The lack of information before the Tribunal on the negotiations ongoing since November 2007 was due to the Confidentiality Agreement concluded on 18 January 200814 that all Parties considered at the time binding, including during the proceeding leading to the 2013 Decision (paras. 395-400). No information was therefore submitted to the Tribunal. A failure to provide evidence is usually attributed to the Party bearing the burden of proof of the pertinent fact. In this case, both Parties failed to provide any evidence. Therefore, no adverse inference can be attributed to any of them for such reason. This also explains why the Tribunal's decision in paragraph 404(d) cannot extend to the period when no pertinent facts were available in respect of the ongoing negotiations since November 2007; the Tribunal had no facts on its record (other than the speech of Minister Ramírez) in this regard.
Before and during the August 2016 Hearing, the Parties expressed opposing views as to the relevance of the Confidentiality Agreement in respect of the examination of witnesses and a forthcoming production of new documents relating to the negotiations that took place during the period when the Confidentiality Agreement was in effect.
There is no dispute that both Parties respected their confidentiality obligations, except for the alleged breach by Mr. Goff's and Mr. Lyon's in their disclosures to the U.S. Embassy, which were revealed by the WikiLeaks cables' summaries of a number of meetings where ConocoPhillips' main negotiators reported to the Embassy about the ongoing negotiations with Venezuela's representatives. According to the Respondent, this was a breach of the Confidentiality Agreement.15
The Claimants referred to Article 2 of the Agreement and submitted that there was no undertaking agreed upon that would preclude either side from revealing its own statements and positions. The Claimants further confirmed that the witnesses on both sides were free to answer questions put to them at the hearing without being constrained by the Confidentiality Agreement. Accordingly, the Claimants declared that they would not object to Venezuela putting questions to the Claimants' witnesses with respect to settlement discussions that occurred after the Confidentiality Agreement came into force. In addition, to the extent the Respondent would consider that its witnesses' ability to provide evidence on those matters was limited under the Confidentiality Agreement, the Claimants expressly released the Respondent from any such obligation.16 This position was confirmed at the hearing17, with special emphasis by the Claimants on their right to defend themselves against the Respondent's claim based on their alleged misrepresentations to the Tribunal, which should not be hindered by the Respondent's intention to hide behind the Confidentiality Agreement18.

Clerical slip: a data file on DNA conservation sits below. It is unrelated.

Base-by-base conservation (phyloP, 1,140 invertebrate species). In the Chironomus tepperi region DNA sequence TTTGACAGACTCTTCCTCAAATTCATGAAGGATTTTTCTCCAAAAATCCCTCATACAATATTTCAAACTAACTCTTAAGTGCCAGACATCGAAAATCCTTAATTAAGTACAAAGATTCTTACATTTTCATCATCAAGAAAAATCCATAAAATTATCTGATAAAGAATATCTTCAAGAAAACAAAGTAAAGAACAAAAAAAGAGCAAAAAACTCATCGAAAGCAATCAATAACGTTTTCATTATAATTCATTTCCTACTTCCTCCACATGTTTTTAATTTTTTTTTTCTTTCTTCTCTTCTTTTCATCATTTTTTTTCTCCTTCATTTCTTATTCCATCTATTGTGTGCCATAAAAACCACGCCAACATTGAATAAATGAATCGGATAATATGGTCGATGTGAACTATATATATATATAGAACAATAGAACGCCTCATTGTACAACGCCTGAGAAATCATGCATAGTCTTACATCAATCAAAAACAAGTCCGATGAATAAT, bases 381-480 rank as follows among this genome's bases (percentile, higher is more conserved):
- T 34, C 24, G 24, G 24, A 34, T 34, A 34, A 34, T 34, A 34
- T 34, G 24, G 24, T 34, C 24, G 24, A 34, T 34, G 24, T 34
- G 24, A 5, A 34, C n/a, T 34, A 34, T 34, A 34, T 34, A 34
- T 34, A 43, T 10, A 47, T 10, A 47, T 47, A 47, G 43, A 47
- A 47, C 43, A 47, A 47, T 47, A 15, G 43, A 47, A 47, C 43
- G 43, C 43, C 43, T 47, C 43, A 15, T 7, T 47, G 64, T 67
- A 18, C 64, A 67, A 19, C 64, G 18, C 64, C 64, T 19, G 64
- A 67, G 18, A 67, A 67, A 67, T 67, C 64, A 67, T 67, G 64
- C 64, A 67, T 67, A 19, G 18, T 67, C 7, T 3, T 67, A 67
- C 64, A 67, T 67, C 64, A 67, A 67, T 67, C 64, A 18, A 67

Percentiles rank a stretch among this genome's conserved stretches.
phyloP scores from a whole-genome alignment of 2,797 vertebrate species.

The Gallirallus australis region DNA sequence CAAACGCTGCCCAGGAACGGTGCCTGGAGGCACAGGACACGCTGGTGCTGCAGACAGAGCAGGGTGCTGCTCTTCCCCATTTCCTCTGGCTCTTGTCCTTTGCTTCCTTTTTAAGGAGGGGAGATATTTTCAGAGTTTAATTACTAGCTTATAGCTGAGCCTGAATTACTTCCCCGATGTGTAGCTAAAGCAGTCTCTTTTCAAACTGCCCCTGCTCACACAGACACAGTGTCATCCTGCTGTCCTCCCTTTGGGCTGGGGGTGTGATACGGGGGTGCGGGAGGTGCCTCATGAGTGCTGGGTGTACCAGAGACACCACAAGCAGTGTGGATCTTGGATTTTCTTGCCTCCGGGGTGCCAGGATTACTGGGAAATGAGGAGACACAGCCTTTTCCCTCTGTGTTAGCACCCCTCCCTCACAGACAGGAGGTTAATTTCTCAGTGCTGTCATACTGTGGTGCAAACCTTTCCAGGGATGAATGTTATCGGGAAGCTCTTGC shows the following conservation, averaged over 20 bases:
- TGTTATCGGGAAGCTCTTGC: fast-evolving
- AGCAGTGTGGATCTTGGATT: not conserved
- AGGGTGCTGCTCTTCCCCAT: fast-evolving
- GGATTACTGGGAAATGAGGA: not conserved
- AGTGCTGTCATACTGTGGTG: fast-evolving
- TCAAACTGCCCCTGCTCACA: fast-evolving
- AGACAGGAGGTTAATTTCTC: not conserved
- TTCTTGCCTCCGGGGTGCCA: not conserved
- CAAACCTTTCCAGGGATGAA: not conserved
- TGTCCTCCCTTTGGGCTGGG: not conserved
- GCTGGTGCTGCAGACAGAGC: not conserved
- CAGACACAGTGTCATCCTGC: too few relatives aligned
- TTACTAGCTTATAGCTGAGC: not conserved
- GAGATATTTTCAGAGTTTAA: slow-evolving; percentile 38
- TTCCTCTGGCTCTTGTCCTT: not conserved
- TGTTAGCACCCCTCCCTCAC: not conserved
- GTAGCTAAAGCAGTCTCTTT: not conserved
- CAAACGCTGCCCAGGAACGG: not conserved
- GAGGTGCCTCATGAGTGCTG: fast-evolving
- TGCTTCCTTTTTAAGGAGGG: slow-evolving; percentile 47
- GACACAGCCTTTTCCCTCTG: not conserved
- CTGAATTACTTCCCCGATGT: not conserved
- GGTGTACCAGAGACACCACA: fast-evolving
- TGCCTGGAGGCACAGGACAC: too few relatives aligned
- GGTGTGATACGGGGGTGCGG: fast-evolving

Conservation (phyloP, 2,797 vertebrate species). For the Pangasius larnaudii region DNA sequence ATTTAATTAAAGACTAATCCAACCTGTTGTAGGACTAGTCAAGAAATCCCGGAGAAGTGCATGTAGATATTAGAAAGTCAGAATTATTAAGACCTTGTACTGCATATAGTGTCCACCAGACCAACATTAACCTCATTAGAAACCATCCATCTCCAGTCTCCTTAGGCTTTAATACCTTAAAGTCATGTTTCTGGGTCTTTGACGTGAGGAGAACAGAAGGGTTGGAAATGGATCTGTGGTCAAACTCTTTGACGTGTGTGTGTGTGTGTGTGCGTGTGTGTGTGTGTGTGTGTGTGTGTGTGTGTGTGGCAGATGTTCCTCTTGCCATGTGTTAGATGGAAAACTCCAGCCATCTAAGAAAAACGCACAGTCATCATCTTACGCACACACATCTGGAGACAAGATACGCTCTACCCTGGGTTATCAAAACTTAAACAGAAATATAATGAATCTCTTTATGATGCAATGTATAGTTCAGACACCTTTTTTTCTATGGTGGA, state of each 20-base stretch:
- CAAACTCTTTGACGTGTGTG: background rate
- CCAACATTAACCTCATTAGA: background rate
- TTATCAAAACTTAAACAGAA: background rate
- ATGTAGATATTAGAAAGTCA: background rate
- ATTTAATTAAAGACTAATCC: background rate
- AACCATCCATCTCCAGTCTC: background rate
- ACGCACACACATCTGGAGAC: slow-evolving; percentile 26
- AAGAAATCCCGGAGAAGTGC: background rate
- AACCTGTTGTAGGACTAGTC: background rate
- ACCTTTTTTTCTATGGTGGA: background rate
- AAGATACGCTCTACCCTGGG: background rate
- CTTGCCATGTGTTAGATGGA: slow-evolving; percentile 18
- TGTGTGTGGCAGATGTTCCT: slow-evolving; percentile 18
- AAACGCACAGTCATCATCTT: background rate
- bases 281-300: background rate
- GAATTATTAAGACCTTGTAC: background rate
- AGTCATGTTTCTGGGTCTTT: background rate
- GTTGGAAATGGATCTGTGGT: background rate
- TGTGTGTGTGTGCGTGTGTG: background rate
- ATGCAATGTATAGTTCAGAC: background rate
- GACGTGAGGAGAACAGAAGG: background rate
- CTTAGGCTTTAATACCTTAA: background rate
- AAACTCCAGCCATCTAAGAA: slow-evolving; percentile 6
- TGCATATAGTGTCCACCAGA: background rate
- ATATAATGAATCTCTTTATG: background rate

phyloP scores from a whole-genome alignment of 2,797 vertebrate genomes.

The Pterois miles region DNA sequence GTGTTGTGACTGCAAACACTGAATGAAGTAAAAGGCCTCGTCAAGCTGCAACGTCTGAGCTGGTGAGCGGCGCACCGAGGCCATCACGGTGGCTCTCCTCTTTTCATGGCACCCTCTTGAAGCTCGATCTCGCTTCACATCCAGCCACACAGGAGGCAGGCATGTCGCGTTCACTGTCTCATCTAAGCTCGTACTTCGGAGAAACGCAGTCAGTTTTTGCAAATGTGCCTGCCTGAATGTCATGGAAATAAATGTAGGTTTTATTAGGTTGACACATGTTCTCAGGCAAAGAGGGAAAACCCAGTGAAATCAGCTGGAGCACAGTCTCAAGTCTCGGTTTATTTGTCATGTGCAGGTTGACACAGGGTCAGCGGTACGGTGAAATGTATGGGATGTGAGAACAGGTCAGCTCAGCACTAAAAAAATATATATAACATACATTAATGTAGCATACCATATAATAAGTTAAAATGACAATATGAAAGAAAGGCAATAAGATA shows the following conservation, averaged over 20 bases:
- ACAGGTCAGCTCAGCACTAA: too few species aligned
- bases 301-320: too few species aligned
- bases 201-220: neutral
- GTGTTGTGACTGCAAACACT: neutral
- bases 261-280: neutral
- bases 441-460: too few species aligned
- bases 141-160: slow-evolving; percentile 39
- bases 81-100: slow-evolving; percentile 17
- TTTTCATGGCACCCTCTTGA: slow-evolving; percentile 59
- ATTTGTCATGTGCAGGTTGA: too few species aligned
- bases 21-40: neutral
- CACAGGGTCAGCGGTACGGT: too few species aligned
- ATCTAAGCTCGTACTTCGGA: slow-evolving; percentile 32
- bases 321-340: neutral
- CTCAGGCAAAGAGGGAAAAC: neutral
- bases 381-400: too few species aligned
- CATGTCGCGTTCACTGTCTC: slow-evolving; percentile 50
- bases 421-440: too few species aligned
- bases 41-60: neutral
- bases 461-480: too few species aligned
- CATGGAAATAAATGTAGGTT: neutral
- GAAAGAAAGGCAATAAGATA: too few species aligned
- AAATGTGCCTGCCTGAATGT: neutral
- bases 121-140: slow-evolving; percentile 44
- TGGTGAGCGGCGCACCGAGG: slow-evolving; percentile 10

Before the hearing, the Respondent did not agree that its witnesses could testify without constraint in view of the Confidentiality Agreement.19 At the hearing, it accepted that the Claimants' Witness Goff could testify about the negotiations20 and released its own Witnesses from their confidentiality obligation21, retaining however Venezuela's obligation not to reveal documents22 relating to the negotiation as long as its Counsel were not authorized to produce any such document23. Contrary to the position of the Respondent's Counsel, Witness Mommer refused to testify about events occurring during the period covered by the Confidentiality Agreement24, with the exception of matters dealt with in the WikiLeaks cables25. While still invoking the Confidentiality Agreement26, Counsel's argument shifted to invoking a settlement privilege, which was, in the Respondent's view, the very purpose of this Agreement27. The Tribunal asked Counsel of the Respondent to confer with his client in this respect.28 The authorization was not provided during the Hearing.29
The Respondent ultimately agreed to submit some of the presentations that were used during the meetings of the negotiators between December 2007 and September 2008, and it did not object to the Claimants' acting in the same way. In its letter of 31 August 2016, the Respondent declared, however, that it maintained its objection based on Article 2 of the Confidentiality Agreement. The objection has been reiterated in the Respondent's Post-Hearing Brief "as a matter of principle" (para. 24). The purpose of this objection is unclear, not explained and unconvincing. What should be the meaning of the objection in relation to the ten documents the Respondent accepted to submit, without being forced to do so? The Respondent does not answer the question whether Article 2 may still remain legally binding on its part when it admitted that the Claimants' were in breach of the obligations contained in the Agreement. The Respondent's presentations all relate to matters dealt with in the WikiLeaks cables in respect of which the Respondent expressly declared at the hearing that they were no longer covered by confidentiality. The Respondent invoked a settlement privilege (without further definition of its scope) when it claimed to be entitled to retain documents that were used during the negotiations, further explaining that specific parameters of fair-market-values should remain secret. However, it appears that the documents which the Respondent filed with the Tribunal do not contain such sensitive information on Venezuela's part, and if they did, they would have been revealed anyhow through the Claimants' filing of most of the same documents. Finally, the Respondent does not explain why and to what extent its objection based on the Confidentiality Agreement should be of any relevance to the Tribunal, or why the Tribunal should be concerned by the legal obligations contained therein and only agreed upon between the Parties.